“All children in provincial schools will learn about the real First Nations history, including learning about residential schools, and the trauma that families have suffered in the past. As a province we have a responsibility to teach all of our students about First Nation history.” said Minister Sandals.
The Federal Government has a separate agreement with the Anishinabek Nation to set up a federal Ansihinabek Education system.

“Ultimately, what we all need to do, is support the first nation students in making sure that they have a wonderful education system wherever they are going to school, and ensure that they have all the same opportunities.”

“The vast majority of Anishinabek children attend provincial schools from (grades) JK-12 or 9-12. Most are attending provincial schools at some point in their elementary and secondary school journey. Ultimately, what we all need to do, is support the first nation students in making sure that they have a wonderful education system wherever they are going to school, and ensure that they have all the same opportunities.”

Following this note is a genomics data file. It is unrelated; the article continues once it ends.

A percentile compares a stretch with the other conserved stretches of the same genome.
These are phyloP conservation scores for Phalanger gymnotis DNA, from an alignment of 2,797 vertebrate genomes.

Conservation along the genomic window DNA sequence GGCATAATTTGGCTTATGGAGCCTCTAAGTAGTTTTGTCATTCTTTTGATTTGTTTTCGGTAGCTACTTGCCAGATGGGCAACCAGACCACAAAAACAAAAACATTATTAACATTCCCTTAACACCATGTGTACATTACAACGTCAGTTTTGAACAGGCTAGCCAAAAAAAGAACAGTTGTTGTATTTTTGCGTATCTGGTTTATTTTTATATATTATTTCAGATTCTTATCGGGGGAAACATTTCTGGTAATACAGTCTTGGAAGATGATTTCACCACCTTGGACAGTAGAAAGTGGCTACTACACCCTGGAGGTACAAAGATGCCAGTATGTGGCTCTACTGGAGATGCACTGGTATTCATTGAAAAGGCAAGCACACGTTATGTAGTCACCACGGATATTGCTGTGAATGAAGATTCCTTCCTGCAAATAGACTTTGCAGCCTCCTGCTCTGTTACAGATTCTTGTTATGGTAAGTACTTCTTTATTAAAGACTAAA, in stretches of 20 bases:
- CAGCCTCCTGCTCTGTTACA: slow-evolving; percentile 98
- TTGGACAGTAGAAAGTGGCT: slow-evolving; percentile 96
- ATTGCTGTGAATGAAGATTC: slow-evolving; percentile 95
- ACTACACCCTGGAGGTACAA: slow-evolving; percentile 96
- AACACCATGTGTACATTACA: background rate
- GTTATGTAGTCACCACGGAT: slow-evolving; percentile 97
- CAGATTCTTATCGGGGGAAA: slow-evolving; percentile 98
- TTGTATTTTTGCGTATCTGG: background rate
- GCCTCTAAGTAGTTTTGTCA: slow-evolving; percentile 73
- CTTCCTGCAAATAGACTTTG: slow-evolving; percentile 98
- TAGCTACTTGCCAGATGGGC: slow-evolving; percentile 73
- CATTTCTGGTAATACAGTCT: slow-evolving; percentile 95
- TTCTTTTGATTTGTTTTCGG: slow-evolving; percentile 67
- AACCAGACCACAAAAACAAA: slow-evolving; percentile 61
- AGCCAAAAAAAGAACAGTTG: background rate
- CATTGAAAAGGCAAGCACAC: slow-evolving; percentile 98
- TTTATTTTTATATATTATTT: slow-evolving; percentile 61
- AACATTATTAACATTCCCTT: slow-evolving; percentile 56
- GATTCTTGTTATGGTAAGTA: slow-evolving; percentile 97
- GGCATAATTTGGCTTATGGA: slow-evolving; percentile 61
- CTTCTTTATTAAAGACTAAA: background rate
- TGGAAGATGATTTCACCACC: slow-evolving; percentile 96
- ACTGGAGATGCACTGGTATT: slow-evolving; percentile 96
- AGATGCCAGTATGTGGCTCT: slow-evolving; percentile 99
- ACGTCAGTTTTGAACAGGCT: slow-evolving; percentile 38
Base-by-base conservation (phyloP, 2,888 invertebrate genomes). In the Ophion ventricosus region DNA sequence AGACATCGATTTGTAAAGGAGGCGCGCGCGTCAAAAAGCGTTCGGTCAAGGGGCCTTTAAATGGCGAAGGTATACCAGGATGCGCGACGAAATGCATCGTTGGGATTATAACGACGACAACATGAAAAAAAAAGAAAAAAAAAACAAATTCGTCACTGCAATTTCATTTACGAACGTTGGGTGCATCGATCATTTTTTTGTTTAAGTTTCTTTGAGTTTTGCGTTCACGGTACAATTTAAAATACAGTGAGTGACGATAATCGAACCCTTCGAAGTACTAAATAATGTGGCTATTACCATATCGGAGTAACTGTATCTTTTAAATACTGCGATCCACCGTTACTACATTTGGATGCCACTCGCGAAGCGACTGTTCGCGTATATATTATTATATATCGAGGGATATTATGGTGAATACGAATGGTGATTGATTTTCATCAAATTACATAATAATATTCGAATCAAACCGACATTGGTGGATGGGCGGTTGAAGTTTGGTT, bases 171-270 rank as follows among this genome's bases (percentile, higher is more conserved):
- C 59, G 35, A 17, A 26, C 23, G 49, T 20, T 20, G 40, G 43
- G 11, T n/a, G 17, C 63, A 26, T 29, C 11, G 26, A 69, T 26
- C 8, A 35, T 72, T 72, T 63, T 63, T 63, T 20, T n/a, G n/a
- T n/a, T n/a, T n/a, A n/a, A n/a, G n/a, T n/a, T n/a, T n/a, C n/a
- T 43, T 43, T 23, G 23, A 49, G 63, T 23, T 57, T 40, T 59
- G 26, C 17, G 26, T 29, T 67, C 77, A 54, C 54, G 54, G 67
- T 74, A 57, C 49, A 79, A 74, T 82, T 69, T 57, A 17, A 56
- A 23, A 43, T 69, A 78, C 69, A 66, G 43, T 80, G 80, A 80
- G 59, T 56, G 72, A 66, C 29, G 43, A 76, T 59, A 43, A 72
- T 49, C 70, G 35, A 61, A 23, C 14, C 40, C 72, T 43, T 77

Grand Council Chief Patrick Madahbee said “This is an exciting day. We now have a federal government and provincial government working with us, and listening to us on how we can improve education services.

As an example of how education systems could improve, GCC Madahbee said “Out of the 11 First Nations within the Rainbow School Board there is only one First Nation representative on the School Board. This (HMEFA)will give us an opportunity to have a better platform for our issues, thereby creating a better education system.”

A Blanket of Hope was placed in the Ball Room throughout the three day Anishinabek Nation Chief’s Gathering. Marci Becking, Communications Officer, Anishinabek Nation shared the significance of the blanket. “Each ear ring on the blanket represents a missing or murdered aboriginal woman and girl. The intent is to elevate the conversation and awareness for the project.”

Anishinaabe Kinomaadswin Nongo Anishinaabe Pane concluded later in the afternoon, November 19th,2015.